If this is what’s become of the 2018 season, so be it. Give Yefry Ramirez a start. Keep giving David Hess starts. Begin an intense talent evaluation while also trying - and this is the tricky part - to avoid a season that elicits sympathy from the ‘62 Mets.
Or the ‘88 Orioles, who lost their first 21 games and were 18-47 on June 17. This year’s model is 19-47 heading into today’s series finale against the Red Sox.
Ramirez might be one and done with Andrew Cashner expected to miss only one start with a strained muscle in his lower back. An MRI later today could force an adjustment to his timetable, but the news right now doesn’t seem to be dire.
To get started on Ramirez, who was recalled yesterday from Triple-A Norfolk, his first name is pronounced “Jeffrey.” Don’t be fooled by the first letter.
The Orioles acquired Ramirez from the Yankees on July 31, 2017 for international bonus pool money, a move that didn’t elicit much of a response in the baseball world with bigger moves transpiring at the non-waiver deadline. The Orioles later obtained infielder Tim Beckham from the Rays.
Ramirez, 24, is 38-30 with a 3.55 ERA and 1.16 WHIP in 116 minor league games. He made one appearance in spring training this year and allowed one run and three hits in two innings.
“Yefry’s a guy that without broadcasting a lot - I’m sure they know as much about him as they need to know - changeup, breaking ball,” said manager Buck Showalter. “He’s a position conversion. This guy’s pretty athletic. Hard worker, made some strides. He’s had a history of winning just about everywhere he’s been.
“He’s been good this year down there, he’s been real good. And then he’s had some challenges like a lot of young pitchers. A young guy. But I like the fact that winning’s kind of followed him around. He’s learning a lot. If you think about his experience level as a pitcher when he started out as a position player.”
Ramirez shut out Indianapolis on one hit over seven innings on May 16 and allowed eight earned runs in 1 2/3 innings in his next start in Charlotte. He’s surrendered only three earned runs in his last three starts over 16 innings.
Right-handers are hitting .155 against him. Left-handers are hitting .286.
Andrew Susac caught Ramirez’s early starts before the Orioles recalled him. They later returned Susac to Norfolk.
“Yefry’s impressed me a lot,” Susac said prior to a game at Fenway Park. “He’s a guy who’s very composed for his age. He’s still a pup.”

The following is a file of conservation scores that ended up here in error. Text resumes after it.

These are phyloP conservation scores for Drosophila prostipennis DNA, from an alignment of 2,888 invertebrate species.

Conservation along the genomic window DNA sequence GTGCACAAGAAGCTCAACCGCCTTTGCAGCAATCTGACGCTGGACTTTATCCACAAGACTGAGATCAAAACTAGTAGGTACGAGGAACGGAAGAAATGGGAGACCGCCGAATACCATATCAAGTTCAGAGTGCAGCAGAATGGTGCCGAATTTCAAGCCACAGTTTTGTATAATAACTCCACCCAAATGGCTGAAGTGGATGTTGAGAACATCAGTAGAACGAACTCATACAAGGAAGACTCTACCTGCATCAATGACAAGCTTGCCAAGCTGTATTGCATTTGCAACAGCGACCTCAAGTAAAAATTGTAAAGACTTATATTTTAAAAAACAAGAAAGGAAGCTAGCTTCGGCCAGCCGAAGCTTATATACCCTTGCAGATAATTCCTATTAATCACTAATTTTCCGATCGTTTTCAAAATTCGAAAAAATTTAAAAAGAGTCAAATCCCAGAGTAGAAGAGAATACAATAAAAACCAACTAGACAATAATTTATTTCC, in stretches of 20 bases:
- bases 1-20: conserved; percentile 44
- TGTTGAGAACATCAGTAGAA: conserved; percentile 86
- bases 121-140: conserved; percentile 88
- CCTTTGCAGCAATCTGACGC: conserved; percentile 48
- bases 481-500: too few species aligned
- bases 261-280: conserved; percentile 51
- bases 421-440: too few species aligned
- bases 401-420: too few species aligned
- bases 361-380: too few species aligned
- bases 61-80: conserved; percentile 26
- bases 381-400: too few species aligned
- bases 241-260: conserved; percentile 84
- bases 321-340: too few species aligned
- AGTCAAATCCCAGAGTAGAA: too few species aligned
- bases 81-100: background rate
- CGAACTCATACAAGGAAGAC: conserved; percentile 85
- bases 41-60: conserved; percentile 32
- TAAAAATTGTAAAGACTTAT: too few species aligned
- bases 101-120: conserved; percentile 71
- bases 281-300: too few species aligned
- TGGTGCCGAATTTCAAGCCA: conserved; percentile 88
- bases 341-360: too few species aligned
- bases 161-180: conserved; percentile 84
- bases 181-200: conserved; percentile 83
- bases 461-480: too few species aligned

I talked to a scout from outside the organization who has watched Ramirez and places his ceiling at fifth starter or maybe a long reliever. The Orioles will continue their own evaluation process today, for however long it lasts.
Lovers of the reverse-lock theory will note that the Red Sox are starting left-hander Chris Sale, who has won only five of his nine decisions, but is carrying a 2.83 ERA and 0.966 WHIP in 14 starts. He’s struck out 120 batters in 89 innings and the Orioles have a tendency to whiff.
Sale faced the Orioles on April 15 and allowed one run and two hits with eight strikeouts in five innings. He came out of the game after 93 pitches in a 3-1 victory at Fenway Park.
In 15 career games (nine starts) against the Orioles, Sale has gone 5-2 with a 2.79 ERA and 1.223 WHIP over 61 1/3 innings. He’s struck out 80 batters. Sale is 4-1 with a 2.29 ERA and 1.220 WHIP in nine games (six starts) at Camden Yards over 39 1/3 innings.
Danny Valencia has been serving as the designated hitter and he drove in a run last night, but he’s 3-for-21 (.143) with six strikeouts against Sale. I’m still playing him because he’s actually making contact.
Chris Davis sat last night and he’s 2-for-20 (.100) with seven strikeouts against Sale, making is likely that he stays on the bench.
Right-handers are hitting .193 against Sale this season and left-handers are hitting .224. Lefties are hitting .204 and right-handers .224 over his career.
Mark Trumbo has struck out 11 times in 23 at-bats against Sale. He also has two doubles and a home run among his five hits.